It is easy to see why this film was special to Rafael, in whom one must never forget the conflicting emotions from widely different experiences at this time, of which I single out that of the failure of the Hardy Film Company and the spectacular success of his novel, Scaramouche, closely followed by the equally resounding success of his novel, Captain Blood.  Consider, therefore, in this context, the difference to him between his treatment by Albert Smith, and the manner in which Rex Ingram’s film was advertised – which is part of the subject of the next section.

Other films of his stories were made or planned during Rafael’s life.  Lists of these are available elsewhere, and as he had little to do with any of them are of no interest here.  I restrict myself to those films to which reference came my way by chance and which are not generally listed or mentioned.  The film rights to The Strolling Saint were bought by Metro-Goldwyn, as reported by the Sunday Times of Perth, Australia in February 1926.  In November 1936 the film company, now Metro-Goldwyn-Mayer, was reported to be almost certain to cast Robert Taylor as the hero of the proposed film.  The report first appeared in the U.S. papers (Detroit Free Press, Oakland Tribune, among them) and was repeated by Melbourne’s Table Talk in April 1937, all agog.  That was the last heard of it, mercifully, if Robert Taylor was the choice to play that role.  The Kinematograph Yearbook 1950 (Odhams, London) carried an advertisement for “a super production” of Venetian Masque placed by Omnia Films, London.  A complete mystery.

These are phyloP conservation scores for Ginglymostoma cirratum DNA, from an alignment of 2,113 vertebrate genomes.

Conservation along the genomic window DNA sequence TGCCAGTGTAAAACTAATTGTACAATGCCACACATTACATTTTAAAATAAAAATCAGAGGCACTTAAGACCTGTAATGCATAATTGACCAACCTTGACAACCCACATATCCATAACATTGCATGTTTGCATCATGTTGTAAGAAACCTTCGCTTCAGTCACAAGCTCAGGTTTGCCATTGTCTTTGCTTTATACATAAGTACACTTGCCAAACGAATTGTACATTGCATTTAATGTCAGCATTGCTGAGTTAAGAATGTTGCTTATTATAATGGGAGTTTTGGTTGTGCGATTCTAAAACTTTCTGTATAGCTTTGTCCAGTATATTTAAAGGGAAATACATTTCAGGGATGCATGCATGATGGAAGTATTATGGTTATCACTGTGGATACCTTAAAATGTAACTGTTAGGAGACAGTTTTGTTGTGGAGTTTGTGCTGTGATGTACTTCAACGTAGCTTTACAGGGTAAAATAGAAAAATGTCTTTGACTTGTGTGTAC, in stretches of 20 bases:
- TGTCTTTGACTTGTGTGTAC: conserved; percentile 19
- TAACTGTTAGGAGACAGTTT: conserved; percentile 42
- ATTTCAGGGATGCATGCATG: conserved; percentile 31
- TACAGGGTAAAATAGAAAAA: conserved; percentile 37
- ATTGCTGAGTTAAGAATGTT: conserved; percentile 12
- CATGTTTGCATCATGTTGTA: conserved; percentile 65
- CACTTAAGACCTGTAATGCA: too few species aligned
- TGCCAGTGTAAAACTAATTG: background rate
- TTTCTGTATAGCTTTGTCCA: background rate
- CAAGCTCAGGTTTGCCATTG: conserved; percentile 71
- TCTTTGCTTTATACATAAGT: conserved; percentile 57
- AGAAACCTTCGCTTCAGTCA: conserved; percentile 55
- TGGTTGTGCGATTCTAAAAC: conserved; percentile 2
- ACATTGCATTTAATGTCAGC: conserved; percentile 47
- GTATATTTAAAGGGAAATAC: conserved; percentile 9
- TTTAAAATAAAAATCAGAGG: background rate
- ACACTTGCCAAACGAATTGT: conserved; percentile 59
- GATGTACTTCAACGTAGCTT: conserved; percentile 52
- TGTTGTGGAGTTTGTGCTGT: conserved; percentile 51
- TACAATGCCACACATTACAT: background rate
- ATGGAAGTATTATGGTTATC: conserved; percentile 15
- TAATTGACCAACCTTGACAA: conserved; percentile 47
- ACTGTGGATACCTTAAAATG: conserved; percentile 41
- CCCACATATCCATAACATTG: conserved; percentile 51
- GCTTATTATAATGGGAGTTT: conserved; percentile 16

Even more strikingly mysterious is the following in George Locke’s collection of Sabatini documents (dated by Locke as 30 January 1940 without indication of where he found the date): “Original mimeographed screenplay of the film [The Sea-Hawk], ‘2nd Rev. Final’, ... A number of leaves are blue ‘revise’ sheets dated 23 March 1940 and 18 March 1940.  Script for the film starring Errol Flynn.”  Locke states that aside from the word “Screenplay” pencilled on the front cover there is no annotation by Rafael Sabatini.  This is strange since it is well known that the only connection between this film and Rafael is the use of a jungle sequence set in the Isthmus of Panama.  My reaction when I saw it was that it was probably left over unused from the 1935 Captain Blood